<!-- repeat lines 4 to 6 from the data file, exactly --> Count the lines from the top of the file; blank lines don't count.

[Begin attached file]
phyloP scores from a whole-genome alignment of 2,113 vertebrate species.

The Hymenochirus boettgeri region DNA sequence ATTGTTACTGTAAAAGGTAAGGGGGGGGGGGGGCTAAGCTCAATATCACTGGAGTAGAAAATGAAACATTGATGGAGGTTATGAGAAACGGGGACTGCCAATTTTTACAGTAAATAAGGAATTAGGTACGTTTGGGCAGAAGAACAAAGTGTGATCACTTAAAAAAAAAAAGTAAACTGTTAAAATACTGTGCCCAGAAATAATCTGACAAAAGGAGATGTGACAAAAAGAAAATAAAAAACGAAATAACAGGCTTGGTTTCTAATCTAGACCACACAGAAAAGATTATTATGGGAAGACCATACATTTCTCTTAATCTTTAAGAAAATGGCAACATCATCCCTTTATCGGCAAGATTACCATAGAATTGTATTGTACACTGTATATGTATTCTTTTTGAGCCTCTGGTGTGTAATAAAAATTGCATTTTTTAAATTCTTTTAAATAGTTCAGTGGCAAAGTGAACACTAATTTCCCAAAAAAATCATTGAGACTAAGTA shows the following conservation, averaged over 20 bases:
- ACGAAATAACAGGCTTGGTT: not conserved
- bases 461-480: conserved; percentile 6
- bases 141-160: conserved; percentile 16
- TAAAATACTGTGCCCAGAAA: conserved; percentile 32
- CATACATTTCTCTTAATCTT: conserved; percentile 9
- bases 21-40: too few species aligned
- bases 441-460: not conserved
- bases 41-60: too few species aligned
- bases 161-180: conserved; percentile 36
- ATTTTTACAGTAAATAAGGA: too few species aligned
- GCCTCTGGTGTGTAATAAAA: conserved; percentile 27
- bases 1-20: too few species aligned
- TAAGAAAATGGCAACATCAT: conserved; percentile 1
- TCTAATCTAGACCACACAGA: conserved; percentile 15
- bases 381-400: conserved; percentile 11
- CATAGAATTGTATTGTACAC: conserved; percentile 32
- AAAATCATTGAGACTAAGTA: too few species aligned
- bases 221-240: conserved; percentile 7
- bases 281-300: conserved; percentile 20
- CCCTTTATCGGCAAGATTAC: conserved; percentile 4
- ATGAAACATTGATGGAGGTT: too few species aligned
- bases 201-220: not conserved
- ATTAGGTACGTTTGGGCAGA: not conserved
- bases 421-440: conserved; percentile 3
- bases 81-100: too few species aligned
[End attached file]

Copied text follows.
- bases 461-480: conserved; percentile 6
- bases 141-160: conserved; percentile 16
- TAAAATACTGTGCCCAGAAA: conserved; percentile 32